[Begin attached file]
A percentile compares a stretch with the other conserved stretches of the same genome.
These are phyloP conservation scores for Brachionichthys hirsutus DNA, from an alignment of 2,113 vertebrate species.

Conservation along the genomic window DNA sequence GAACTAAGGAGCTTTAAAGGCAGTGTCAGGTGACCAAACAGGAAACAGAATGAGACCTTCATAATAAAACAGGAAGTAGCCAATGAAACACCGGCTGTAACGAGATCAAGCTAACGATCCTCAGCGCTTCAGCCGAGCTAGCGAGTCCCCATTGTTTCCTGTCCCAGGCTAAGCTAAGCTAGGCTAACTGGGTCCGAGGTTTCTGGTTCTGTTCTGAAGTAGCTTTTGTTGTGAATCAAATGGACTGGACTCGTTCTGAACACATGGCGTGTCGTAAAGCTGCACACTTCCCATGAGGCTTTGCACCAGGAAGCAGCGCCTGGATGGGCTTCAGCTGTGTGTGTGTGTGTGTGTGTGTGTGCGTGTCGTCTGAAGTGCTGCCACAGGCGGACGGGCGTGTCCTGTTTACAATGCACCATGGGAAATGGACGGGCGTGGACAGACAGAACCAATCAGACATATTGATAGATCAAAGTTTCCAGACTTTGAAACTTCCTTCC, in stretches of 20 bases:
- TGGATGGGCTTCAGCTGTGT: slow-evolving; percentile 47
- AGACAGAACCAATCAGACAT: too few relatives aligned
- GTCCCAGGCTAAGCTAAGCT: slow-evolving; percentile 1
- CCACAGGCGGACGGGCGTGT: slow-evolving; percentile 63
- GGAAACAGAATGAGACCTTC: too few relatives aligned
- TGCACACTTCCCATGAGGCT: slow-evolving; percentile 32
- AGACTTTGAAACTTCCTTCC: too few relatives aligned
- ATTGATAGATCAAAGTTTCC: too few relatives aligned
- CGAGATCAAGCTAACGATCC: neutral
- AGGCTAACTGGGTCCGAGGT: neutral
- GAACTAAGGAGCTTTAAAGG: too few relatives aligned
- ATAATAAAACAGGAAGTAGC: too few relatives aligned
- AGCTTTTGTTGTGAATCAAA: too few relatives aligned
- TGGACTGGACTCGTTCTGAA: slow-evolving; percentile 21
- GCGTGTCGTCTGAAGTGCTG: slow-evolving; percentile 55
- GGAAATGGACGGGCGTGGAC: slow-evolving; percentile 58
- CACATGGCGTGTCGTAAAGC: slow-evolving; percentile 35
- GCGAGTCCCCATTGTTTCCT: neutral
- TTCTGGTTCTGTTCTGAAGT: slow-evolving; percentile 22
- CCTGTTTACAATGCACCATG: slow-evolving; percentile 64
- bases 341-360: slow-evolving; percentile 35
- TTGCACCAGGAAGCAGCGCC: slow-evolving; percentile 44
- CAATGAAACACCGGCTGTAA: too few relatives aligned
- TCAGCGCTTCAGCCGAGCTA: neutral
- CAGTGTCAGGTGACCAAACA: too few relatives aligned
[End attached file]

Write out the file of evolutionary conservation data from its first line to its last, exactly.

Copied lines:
A percentile compares a stretch with the other conserved stretches of the same genome.
These are phyloP conservation scores for Brachionichthys hirsutus DNA, from an alignment of 2,113 vertebrate species.

Conservation along the genomic window DNA sequence GAACTAAGGAGCTTTAAAGGCAGTGTCAGGTGACCAAACAGGAAACAGAATGAGACCTTCATAATAAAACAGGAAGTAGCCAATGAAACACCGGCTGTAACGAGATCAAGCTAACGATCCTCAGCGCTTCAGCCGAGCTAGCGAGTCCCCATTGTTTCCTGTCCCAGGCTAAGCTAAGCTAGGCTAACTGGGTCCGAGGTTTCTGGTTCTGTTCTGAAGTAGCTTTTGTTGTGAATCAAATGGACTGGACTCGTTCTGAACACATGGCGTGTCGTAAAGCTGCACACTTCCCATGAGGCTTTGCACCAGGAAGCAGCGCCTGGATGGGCTTCAGCTGTGTGTGTGTGTGTGTGTGTGTGTGCGTGTCGTCTGAAGTGCTGCCACAGGCGGACGGGCGTGTCCTGTTTACAATGCACCATGGGAAATGGACGGGCGTGGACAGACAGAACCAATCAGACATATTGATAGATCAAAGTTTCCAGACTTTGAAACTTCCTTCC, in stretches of 20 bases:
- TGGATGGGCTTCAGCTGTGT: slow-evolving; percentile 47
- AGACAGAACCAATCAGACAT: too few relatives aligned
- GTCCCAGGCTAAGCTAAGCT: slow-evolving; percentile 1
- CCACAGGCGGACGGGCGTGT: slow-evolving; percentile 63
- GGAAACAGAATGAGACCTTC: too few relatives aligned
- TGCACACTTCCCATGAGGCT: slow-evolving; percentile 32
- AGACTTTGAAACTTCCTTCC: too few relatives aligned
- ATTGATAGATCAAAGTTTCC: too few relatives aligned
- CGAGATCAAGCTAACGATCC: neutral
- AGGCTAACTGGGTCCGAGGT: neutral
- GAACTAAGGAGCTTTAAAGG: too few relatives aligned
- ATAATAAAACAGGAAGTAGC: too few relatives aligned
- AGCTTTTGTTGTGAATCAAA: too few relatives aligned
- TGGACTGGACTCGTTCTGAA: slow-evolving; percentile 21
- GCGTGTCGTCTGAAGTGCTG: slow-evolving; percentile 55
- GGAAATGGACGGGCGTGGAC: slow-evolving; percentile 58
- CACATGGCGTGTCGTAAAGC: slow-evolving; percentile 35
- GCGAGTCCCCATTGTTTCCT: neutral
- TTCTGGTTCTGTTCTGAAGT: slow-evolving; percentile 22
- CCTGTTTACAATGCACCATG: slow-evolving; percentile 64
- bases 341-360: slow-evolving; percentile 35
- TTGCACCAGGAAGCAGCGCC: slow-evolving; percentile 44
- CAATGAAACACCGGCTGTAA: too few relatives aligned
- TCAGCGCTTCAGCCGAGCTA: neutral
- CAGTGTCAGGTGACCAAACA: too few relatives aligned